How to Value them?
There is much debate about the inability to use relative valuation metrics such as P/E or EV/EBITDA in the absence of profits, to value these businesses. We think this debate is avoidable. The value of any business is always the present value of future cash flows expected from the business. Relative valuation measures such as P/E, EV/EBITDA, or Price to Sales are all mere approximations of the DCF and are in vogue for their ease of use. In any case, near-term relative valuations will always be misleading and optically high in these businesses as they have yet to reach a steady state. They are still in a high growth phase, and all benefits are back-ended.
To support this argument, we show in Figure 5 below, the Free Cash Flow (FCF) profile of two hypothetical companies: Boring old Business Ltd (BB) and Shiny New Tech Play Ltd. (SNTP). Both are assumed to have the same business valuation based on the present value of future cash flows. Based on this, BB gets a relative valuation of 30X P/E while SNTP has no such relative valuation measure to express based on the near term due to losses.
Figure 5: Hypothetical FCF profile of a conventional and new age business
Due to the absence of profits in the immediate term, the risk of overvaluation is always there in such businesses. Thus, our preference is to use a Reverse DCF analysis. It allows us to gauge embedded expectations in the current share price regarding specific critical parameters in the future. For example, if the current share price were the 'true' value of Zomato, then what is the embedded expectation in terms of annual growth of its Monthly Transacting Users (MTU) over the next few years? If the embedded expectation of growth is lower compared with actual expectations, then the company is undervalued and vice versa.
Digital transformation of Conventional businesses
More than the listing of new-age businesses, we think there will be significant investment opportunities in conventional businesses due to their digital transformation. Digital adoption has moved from "nice to have" to "must-have". Conventional approaches are too linear and static whereas technology gives management teams a competitive advantage from feedback loops through data for improving supply chains, operating costs, and customer engagement. See Figure 6 below.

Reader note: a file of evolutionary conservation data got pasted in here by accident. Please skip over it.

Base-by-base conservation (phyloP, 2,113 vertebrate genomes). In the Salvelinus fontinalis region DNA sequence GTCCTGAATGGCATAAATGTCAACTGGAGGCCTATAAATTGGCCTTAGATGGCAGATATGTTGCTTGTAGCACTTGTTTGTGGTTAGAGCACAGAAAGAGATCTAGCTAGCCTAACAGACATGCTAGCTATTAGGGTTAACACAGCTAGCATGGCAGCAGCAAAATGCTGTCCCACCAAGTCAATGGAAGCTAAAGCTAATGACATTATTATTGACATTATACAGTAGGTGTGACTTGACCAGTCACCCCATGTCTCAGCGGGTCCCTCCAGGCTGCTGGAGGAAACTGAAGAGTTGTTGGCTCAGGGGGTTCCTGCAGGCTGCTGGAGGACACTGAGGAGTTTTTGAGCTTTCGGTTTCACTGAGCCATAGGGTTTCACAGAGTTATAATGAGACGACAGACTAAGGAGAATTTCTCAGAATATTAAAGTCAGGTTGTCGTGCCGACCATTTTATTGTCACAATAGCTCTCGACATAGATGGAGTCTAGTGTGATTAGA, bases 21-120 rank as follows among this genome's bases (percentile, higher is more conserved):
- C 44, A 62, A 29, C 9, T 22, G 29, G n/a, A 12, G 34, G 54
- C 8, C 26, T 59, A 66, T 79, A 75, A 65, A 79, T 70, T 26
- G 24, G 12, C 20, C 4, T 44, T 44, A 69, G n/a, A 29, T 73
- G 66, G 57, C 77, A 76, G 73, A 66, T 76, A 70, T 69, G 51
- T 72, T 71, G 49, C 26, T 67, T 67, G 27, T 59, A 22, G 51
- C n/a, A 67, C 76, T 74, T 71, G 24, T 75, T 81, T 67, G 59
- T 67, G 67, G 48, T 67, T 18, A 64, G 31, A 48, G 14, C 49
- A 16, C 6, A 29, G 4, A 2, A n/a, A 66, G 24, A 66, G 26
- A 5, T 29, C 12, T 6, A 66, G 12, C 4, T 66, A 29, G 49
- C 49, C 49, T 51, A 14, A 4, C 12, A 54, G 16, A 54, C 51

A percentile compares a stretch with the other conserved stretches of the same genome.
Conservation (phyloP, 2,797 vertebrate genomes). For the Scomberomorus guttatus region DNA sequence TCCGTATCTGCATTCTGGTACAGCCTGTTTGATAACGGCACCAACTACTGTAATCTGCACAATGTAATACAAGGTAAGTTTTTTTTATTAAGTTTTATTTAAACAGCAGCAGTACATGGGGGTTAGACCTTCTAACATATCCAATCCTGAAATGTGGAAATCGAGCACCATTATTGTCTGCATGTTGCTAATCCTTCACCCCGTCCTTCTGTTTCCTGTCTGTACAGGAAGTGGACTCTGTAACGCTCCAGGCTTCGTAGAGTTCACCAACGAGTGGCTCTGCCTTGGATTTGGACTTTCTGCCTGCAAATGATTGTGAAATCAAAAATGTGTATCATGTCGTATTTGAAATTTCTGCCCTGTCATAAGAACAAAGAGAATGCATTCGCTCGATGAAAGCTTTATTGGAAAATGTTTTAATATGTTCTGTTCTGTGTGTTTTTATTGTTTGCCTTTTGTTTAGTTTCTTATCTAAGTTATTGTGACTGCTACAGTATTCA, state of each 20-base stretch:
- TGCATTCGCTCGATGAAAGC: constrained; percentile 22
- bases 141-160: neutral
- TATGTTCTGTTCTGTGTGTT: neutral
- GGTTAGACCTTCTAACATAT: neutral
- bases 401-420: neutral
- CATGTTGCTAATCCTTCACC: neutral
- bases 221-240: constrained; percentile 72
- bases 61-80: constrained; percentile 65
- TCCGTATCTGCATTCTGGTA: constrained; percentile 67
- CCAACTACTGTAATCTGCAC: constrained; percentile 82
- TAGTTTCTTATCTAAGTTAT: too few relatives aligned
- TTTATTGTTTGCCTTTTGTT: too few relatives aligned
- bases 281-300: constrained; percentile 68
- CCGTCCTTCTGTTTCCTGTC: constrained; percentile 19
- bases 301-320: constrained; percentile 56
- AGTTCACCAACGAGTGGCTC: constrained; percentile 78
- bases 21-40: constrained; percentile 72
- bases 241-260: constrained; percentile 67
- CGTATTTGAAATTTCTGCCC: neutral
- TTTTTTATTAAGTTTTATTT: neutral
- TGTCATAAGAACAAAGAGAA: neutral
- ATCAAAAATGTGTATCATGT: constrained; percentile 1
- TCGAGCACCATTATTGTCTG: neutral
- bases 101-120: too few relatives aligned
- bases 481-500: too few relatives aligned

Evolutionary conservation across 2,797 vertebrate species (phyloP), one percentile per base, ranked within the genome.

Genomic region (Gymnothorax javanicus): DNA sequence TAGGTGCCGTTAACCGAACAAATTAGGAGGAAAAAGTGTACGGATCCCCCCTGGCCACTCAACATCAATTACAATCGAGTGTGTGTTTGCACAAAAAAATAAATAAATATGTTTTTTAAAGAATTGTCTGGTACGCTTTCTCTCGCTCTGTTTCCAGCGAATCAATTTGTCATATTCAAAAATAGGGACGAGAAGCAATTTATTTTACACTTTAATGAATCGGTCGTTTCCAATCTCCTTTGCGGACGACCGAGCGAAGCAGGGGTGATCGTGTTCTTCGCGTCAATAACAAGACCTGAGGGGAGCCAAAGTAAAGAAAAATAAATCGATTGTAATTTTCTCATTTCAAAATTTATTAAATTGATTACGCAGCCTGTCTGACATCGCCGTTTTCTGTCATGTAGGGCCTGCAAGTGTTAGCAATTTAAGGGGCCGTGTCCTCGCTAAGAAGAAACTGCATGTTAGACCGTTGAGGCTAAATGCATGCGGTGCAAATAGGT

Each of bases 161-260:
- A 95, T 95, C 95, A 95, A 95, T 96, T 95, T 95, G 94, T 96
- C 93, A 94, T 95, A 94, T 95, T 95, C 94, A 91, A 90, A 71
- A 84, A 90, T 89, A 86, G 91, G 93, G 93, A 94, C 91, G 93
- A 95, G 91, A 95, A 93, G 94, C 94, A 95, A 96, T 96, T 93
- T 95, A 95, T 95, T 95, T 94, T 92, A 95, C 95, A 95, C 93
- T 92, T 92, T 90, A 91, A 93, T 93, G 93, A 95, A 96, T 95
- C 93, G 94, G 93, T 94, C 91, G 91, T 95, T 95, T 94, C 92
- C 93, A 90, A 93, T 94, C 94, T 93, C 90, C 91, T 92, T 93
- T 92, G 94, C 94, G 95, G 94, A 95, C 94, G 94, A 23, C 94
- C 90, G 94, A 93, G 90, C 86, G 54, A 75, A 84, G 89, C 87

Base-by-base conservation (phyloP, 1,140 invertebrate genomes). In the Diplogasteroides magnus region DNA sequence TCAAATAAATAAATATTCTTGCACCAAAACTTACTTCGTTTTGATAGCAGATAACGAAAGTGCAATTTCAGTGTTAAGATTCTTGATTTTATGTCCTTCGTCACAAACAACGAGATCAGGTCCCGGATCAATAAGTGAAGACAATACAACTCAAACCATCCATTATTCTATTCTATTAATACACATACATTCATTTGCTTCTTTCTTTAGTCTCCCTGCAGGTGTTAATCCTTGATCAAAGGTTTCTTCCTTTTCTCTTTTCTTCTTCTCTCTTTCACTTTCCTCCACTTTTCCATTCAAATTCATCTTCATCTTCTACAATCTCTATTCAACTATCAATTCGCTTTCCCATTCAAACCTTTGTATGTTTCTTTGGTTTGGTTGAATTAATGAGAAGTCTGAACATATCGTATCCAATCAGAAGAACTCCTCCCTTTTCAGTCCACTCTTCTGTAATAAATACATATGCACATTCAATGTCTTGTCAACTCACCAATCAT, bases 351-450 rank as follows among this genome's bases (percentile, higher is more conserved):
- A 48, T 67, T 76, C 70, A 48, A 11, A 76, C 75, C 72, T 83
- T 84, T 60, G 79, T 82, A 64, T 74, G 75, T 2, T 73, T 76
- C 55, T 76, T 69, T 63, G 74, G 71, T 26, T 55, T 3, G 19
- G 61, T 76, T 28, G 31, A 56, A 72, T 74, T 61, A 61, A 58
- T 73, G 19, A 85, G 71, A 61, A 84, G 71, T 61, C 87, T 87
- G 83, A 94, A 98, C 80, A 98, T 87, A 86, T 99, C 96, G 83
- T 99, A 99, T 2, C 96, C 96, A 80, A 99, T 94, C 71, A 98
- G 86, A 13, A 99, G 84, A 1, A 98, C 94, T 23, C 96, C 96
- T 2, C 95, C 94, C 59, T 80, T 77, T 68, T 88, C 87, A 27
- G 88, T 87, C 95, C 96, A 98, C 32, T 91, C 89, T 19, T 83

Figure 6: Digital feedback loops for conventional businesses
Digitalisation allows companies to create new value and experiences that provide differentiation and a competitive edge.
Conventional businesses are keen not to lose their hard-fought membership of the status quo to disruptors. The online channels of India’s big conglomerates are now complementing conventional channels to provide an 'omni-channel' experience for demand-fulfilment. Many incumbent brands have also introduced online first brands to get customer feedback before introducing them into the offline market. Online sales are already at single digit highs for many consumer companies. As the 2000 tech bubble taught us, we mustn't obsess with internet companies. Public equity market participants will increasingly have to consider the digital strategies of conventional businesses as well in their analysis.
Change in market structure, new business models, the transformation of conventional business models, and updated valuation frameworks are some of the factors which Indian public market investors will need to consider. Hype exists around both temporary blips and paradigm shifts. The danger of capital loss is greater when we ignore sound investment principles even when the hype around the macro story is justified. Our next note will dive into greater details into how our portfolio strategy is focusing on businesses benefiting from changes of this magnitude.